What are some gin cocktails you would recommend our readers making?

For the holiday season there’s nothing better than an old-fashioned hot gin punch -- Charles Dickens’ favorite Christmas drink, and one he puts in the hands of his characters in stories like “A Christmas Carol”. Traditionally this could be made by plunging a hot poker into a mixture of gin, Madeira, lemon juice, honey, cloves, nutmeg and cinnamon, but a saucepan and a stove will do just as well. For something more refreshing but equally festive, try a gin fizz (gin, lemon juice, sugar, egg white and soda water) made with damson or sloe gin.
Is there any way to drink gin and avoid a hangover?

Moderation is the only sure method, I’m afraid. As someone once wrote in Punch magazine, life is mostly a question of the liver.


How do you prefer your gin? What is your favorite gin-based cocktail?

Oddly enough I wasn’t a big gin-drinker before I began this book, but I’ve acquired something of a taste for that great American contribution to world culture -- the martini. As an aperitif I like it very cold and very dry, with a zesty gin like Tanqueray Rangpur or Greenall’s Berkeley Square. For more summery occasions, a long Negroni with Hendrick’s or Martin Miller is just the thing. As a British writer I should also fly the flag for a classic gin and tonic with Plymouth, a gin that is very nearly as old as the United States.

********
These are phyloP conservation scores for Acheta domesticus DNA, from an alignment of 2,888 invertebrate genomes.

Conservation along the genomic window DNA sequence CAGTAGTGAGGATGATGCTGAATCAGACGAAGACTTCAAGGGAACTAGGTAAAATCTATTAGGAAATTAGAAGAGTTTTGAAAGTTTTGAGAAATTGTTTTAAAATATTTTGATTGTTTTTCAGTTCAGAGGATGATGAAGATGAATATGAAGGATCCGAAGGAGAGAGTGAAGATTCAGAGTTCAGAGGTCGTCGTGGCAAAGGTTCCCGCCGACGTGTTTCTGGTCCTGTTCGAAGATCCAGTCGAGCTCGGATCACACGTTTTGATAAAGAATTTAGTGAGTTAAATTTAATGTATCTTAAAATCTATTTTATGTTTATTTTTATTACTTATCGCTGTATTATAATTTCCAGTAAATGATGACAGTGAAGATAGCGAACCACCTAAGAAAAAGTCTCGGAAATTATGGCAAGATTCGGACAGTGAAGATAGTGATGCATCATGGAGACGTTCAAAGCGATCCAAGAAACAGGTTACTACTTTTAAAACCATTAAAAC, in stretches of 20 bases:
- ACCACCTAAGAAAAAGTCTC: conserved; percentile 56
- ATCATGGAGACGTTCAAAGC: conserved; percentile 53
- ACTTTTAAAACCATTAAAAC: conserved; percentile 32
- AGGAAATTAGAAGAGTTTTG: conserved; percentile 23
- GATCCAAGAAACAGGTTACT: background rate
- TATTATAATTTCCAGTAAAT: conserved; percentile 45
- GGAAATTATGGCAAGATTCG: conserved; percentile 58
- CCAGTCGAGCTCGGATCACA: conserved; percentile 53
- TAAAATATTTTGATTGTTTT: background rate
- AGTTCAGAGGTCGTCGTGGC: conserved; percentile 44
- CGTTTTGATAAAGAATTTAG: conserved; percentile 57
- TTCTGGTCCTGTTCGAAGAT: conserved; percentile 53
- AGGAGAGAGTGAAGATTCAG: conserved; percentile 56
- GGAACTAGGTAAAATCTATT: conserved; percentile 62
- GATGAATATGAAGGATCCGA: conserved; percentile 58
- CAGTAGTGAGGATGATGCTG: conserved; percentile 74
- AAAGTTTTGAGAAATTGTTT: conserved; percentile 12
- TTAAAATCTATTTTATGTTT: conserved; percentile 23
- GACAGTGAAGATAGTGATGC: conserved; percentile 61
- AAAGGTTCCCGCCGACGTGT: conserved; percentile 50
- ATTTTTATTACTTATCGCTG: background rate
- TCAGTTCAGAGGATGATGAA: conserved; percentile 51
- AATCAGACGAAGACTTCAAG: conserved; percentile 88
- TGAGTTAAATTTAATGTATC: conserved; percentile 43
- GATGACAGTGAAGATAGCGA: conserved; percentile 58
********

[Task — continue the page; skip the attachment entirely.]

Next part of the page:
Do you have plans to write “The Book of” any other types of alcohol?

The time I’ve spent learning and writing about gin has been an absolute joy, but for my next books I’ll be moving on to different kinds of spirit -- the history of the unconscious mind before Freud, and the ways in which digital culture is transforming the concept of the sublime. But I’ll always have a soft spot for the scent of juniper, and if you want to know more about gin and its remarkable global history, point your smartphone or tablet toward my Sick City Walks web app and my Sick City Project, an ongoing exploration of life and death in London’s history.